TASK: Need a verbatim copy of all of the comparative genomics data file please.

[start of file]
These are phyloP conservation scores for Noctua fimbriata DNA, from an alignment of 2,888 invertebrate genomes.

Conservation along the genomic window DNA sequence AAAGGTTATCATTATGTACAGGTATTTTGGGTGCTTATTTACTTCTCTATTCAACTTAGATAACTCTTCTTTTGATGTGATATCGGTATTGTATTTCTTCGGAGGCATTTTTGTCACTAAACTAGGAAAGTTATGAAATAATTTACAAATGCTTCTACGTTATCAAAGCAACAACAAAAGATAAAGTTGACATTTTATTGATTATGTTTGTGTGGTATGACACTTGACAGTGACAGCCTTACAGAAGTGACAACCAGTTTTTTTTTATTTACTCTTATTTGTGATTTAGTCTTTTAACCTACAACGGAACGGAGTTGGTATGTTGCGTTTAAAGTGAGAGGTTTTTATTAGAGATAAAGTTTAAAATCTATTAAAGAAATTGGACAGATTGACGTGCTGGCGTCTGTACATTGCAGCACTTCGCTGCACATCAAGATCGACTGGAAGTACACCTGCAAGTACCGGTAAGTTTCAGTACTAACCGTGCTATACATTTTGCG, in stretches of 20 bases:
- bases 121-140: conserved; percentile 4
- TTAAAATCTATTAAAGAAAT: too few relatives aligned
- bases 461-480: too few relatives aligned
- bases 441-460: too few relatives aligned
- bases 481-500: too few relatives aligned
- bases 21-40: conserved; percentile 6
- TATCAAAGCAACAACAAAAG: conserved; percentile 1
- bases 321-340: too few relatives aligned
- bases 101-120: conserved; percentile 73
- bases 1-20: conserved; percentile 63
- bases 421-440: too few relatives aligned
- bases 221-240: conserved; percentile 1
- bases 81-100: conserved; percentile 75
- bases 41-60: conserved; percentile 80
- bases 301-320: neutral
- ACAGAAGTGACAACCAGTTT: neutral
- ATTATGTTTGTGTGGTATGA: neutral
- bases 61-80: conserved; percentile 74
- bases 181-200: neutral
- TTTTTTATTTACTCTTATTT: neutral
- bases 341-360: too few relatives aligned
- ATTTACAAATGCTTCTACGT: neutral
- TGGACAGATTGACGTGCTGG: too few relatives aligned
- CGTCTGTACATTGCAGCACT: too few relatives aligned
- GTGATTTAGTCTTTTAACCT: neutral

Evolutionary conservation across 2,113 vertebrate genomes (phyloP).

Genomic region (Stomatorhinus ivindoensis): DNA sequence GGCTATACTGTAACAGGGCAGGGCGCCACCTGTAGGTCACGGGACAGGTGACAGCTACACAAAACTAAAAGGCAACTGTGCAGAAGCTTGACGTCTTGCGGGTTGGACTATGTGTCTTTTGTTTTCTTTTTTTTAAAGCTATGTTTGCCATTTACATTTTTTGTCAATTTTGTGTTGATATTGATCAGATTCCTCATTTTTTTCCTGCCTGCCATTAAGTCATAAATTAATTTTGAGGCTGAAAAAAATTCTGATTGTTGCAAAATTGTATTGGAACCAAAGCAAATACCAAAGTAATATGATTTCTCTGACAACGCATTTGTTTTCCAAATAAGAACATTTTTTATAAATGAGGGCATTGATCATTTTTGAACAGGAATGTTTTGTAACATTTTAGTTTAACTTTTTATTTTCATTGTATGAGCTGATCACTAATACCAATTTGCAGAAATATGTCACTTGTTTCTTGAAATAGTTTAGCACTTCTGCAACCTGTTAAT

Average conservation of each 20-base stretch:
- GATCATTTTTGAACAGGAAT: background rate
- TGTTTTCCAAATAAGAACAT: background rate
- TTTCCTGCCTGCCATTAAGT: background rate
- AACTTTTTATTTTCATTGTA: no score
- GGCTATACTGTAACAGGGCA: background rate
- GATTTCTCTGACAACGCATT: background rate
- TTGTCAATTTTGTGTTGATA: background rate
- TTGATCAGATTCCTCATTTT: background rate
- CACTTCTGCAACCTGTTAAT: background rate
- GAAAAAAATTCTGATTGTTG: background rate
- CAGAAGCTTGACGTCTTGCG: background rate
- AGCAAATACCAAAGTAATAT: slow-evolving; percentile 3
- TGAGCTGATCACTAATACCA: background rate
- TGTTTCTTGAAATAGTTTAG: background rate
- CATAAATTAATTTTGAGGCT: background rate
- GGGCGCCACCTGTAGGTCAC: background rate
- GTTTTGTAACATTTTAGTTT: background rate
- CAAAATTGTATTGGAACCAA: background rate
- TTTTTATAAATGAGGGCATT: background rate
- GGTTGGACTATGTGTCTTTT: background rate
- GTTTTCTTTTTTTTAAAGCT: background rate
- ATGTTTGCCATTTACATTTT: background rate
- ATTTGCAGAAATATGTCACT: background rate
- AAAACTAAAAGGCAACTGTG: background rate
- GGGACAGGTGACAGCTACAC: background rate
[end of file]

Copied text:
These are phyloP conservation scores for Noctua fimbriata DNA, from an alignment of 2,888 invertebrate genomes.

Conservation along the genomic window DNA sequence AAAGGTTATCATTATGTACAGGTATTTTGGGTGCTTATTTACTTCTCTATTCAACTTAGATAACTCTTCTTTTGATGTGATATCGGTATTGTATTTCTTCGGAGGCATTTTTGTCACTAAACTAGGAAAGTTATGAAATAATTTACAAATGCTTCTACGTTATCAAAGCAACAACAAAAGATAAAGTTGACATTTTATTGATTATGTTTGTGTGGTATGACACTTGACAGTGACAGCCTTACAGAAGTGACAACCAGTTTTTTTTTATTTACTCTTATTTGTGATTTAGTCTTTTAACCTACAACGGAACGGAGTTGGTATGTTGCGTTTAAAGTGAGAGGTTTTTATTAGAGATAAAGTTTAAAATCTATTAAAGAAATTGGACAGATTGACGTGCTGGCGTCTGTACATTGCAGCACTTCGCTGCACATCAAGATCGACTGGAAGTACACCTGCAAGTACCGGTAAGTTTCAGTACTAACCGTGCTATACATTTTGCG, in stretches of 20 bases:
- bases 121-140: conserved; percentile 4
- TTAAAATCTATTAAAGAAAT: too few relatives aligned
- bases 461-480: too few relatives aligned
- bases 441-460: too few relatives aligned
- bases 481-500: too few relatives aligned
- bases 21-40: conserved; percentile 6
- TATCAAAGCAACAACAAAAG: conserved; percentile 1
- bases 321-340: too few relatives aligned
- bases 101-120: conserved; percentile 73
- bases 1-20: conserved; percentile 63
- bases 421-440: too few relatives aligned
- bases 221-240: conserved; percentile 1
- bases 81-100: conserved; percentile 75
- bases 41-60: conserved; percentile 80
- bases 301-320: neutral
- ACAGAAGTGACAACCAGTTT: neutral
- ATTATGTTTGTGTGGTATGA: neutral
- bases 61-80: conserved; percentile 74
- bases 181-200: neutral
- TTTTTTATTTACTCTTATTT: neutral
- bases 341-360: too few relatives aligned
- ATTTACAAATGCTTCTACGT: neutral
- TGGACAGATTGACGTGCTGG: too few relatives aligned
- CGTCTGTACATTGCAGCACT: too few relatives aligned
- GTGATTTAGTCTTTTAACCT: neutral

Evolutionary conservation across 2,113 vertebrate genomes (phyloP).

Genomic region (Stomatorhinus ivindoensis): DNA sequence GGCTATACTGTAACAGGGCAGGGCGCCACCTGTAGGTCACGGGACAGGTGACAGCTACACAAAACTAAAAGGCAACTGTGCAGAAGCTTGACGTCTTGCGGGTTGGACTATGTGTCTTTTGTTTTCTTTTTTTTAAAGCTATGTTTGCCATTTACATTTTTTGTCAATTTTGTGTTGATATTGATCAGATTCCTCATTTTTTTCCTGCCTGCCATTAAGTCATAAATTAATTTTGAGGCTGAAAAAAATTCTGATTGTTGCAAAATTGTATTGGAACCAAAGCAAATACCAAAGTAATATGATTTCTCTGACAACGCATTTGTTTTCCAAATAAGAACATTTTTTATAAATGAGGGCATTGATCATTTTTGAACAGGAATGTTTTGTAACATTTTAGTTTAACTTTTTATTTTCATTGTATGAGCTGATCACTAATACCAATTTGCAGAAATATGTCACTTGTTTCTTGAAATAGTTTAGCACTTCTGCAACCTGTTAAT

Average conservation of each 20-base stretch:
- GATCATTTTTGAACAGGAAT: background rate
- TGTTTTCCAAATAAGAACAT: background rate
- TTTCCTGCCTGCCATTAAGT: background rate
- AACTTTTTATTTTCATTGTA: no score
- GGCTATACTGTAACAGGGCA: background rate
- GATTTCTCTGACAACGCATT: background rate
- TTGTCAATTTTGTGTTGATA: background rate
- TTGATCAGATTCCTCATTTT: background rate
- CACTTCTGCAACCTGTTAAT: background rate
- GAAAAAAATTCTGATTGTTG: background rate
- CAGAAGCTTGACGTCTTGCG: background rate
- AGCAAATACCAAAGTAATAT: slow-evolving; percentile 3
- TGAGCTGATCACTAATACCA: background rate
- TGTTTCTTGAAATAGTTTAG: background rate
- CATAAATTAATTTTGAGGCT: background rate
- GGGCGCCACCTGTAGGTCAC: background rate
- GTTTTGTAACATTTTAGTTT: background rate
- CAAAATTGTATTGGAACCAA: background rate
- TTTTTATAAATGAGGGCATT: background rate
- GGTTGGACTATGTGTCTTTT: background rate
- GTTTTCTTTTTTTTAAAGCT: background rate
- ATGTTTGCCATTTACATTTT: background rate
- ATTTGCAGAAATATGTCACT: background rate
- AAAACTAAAAGGCAACTGTG: background rate
- GGGACAGGTGACAGCTACAC: background rate